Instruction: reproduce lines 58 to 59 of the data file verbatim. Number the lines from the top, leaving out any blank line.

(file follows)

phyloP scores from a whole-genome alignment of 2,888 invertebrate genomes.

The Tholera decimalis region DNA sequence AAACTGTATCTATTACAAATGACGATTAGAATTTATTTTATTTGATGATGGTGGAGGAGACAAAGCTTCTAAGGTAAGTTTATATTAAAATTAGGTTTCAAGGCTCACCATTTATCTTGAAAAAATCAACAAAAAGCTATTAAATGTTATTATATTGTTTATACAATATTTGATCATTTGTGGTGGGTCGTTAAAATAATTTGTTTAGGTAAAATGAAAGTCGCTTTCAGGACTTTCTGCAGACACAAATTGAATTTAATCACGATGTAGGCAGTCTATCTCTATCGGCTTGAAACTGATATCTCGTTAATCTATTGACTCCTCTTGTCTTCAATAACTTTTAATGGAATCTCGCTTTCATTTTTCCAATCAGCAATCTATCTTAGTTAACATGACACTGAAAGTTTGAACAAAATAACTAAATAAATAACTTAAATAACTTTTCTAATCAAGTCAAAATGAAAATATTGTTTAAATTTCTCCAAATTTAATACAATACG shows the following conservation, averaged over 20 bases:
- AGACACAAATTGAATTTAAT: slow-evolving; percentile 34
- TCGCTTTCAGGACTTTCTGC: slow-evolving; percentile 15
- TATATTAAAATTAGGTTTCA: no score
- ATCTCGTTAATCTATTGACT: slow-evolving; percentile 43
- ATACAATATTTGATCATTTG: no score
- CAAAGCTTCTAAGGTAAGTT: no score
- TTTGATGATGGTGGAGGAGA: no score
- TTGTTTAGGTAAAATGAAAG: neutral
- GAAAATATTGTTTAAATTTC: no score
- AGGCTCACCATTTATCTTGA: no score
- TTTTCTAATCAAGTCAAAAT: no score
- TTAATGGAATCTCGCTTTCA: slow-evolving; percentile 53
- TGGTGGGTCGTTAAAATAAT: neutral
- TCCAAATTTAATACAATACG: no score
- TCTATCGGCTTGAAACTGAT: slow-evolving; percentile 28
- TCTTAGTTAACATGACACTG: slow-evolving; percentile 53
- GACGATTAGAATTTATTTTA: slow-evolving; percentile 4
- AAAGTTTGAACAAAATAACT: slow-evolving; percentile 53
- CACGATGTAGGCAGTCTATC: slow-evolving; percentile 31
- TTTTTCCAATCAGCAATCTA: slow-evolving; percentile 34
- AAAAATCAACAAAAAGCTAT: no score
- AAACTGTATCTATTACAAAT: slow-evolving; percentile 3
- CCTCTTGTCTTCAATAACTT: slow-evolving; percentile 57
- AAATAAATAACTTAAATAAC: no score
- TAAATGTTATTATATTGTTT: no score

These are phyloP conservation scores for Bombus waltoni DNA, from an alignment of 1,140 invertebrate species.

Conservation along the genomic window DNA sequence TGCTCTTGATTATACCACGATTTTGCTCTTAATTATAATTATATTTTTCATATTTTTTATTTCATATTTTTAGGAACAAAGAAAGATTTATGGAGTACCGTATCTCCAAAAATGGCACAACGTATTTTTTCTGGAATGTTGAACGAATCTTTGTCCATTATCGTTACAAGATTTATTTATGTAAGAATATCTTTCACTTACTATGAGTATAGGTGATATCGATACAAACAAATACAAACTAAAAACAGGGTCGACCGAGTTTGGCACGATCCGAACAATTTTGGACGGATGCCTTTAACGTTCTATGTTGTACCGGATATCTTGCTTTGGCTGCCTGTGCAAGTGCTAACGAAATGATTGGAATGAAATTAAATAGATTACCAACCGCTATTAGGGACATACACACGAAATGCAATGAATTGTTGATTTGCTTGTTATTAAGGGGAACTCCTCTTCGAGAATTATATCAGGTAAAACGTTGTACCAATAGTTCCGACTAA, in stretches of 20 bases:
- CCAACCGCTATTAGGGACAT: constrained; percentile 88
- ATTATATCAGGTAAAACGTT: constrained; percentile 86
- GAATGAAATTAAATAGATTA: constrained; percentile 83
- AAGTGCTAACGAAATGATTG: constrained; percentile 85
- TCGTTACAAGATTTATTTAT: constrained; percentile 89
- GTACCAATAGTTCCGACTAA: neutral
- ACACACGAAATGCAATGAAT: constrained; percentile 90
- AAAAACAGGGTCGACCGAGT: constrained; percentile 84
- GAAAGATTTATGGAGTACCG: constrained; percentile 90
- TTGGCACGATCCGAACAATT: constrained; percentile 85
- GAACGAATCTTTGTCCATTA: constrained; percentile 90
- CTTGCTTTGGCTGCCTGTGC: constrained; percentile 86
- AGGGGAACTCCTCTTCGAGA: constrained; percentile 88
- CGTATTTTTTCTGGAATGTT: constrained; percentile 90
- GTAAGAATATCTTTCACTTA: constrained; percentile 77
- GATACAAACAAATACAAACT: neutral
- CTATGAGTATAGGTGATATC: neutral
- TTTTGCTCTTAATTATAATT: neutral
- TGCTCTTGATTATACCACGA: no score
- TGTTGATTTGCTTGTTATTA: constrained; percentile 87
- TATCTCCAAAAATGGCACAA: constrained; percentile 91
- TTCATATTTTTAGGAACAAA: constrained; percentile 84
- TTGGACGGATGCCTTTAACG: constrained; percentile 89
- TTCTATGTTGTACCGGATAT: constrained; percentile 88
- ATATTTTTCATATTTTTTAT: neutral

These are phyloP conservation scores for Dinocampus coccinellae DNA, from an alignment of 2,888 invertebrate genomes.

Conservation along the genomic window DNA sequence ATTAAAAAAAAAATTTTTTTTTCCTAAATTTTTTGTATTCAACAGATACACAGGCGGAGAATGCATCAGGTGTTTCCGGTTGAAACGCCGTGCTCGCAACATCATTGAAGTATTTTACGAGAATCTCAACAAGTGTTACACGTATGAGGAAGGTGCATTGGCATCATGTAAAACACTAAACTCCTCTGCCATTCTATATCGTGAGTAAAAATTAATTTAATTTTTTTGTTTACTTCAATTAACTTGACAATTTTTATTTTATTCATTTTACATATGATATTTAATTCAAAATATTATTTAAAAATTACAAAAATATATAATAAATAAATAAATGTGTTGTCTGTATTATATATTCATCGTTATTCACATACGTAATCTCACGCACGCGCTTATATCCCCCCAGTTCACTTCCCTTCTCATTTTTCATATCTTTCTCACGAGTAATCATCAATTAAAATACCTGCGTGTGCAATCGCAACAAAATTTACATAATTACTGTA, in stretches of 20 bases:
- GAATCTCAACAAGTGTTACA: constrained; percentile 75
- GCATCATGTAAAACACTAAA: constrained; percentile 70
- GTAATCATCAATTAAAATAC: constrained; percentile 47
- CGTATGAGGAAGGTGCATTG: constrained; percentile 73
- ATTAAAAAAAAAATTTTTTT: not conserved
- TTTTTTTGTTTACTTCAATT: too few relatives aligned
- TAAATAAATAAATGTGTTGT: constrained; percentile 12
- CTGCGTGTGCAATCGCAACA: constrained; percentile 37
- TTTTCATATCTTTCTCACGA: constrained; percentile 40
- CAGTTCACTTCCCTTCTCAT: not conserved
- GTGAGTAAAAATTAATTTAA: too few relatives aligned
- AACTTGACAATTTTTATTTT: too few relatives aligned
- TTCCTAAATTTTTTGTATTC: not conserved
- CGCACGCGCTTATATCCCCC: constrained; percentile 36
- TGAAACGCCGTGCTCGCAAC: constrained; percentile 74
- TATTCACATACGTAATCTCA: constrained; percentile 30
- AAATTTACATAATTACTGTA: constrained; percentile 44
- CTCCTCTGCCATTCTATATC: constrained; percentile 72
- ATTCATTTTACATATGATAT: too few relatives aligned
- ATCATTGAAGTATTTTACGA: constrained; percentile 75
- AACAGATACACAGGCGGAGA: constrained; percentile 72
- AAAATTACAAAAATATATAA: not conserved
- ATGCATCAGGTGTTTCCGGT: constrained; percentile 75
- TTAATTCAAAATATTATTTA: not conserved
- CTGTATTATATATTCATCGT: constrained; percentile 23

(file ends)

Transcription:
- GCATCATGTAAAACACTAAA: constrained; percentile 70
- GTAATCATCAATTAAAATAC: constrained; percentile 47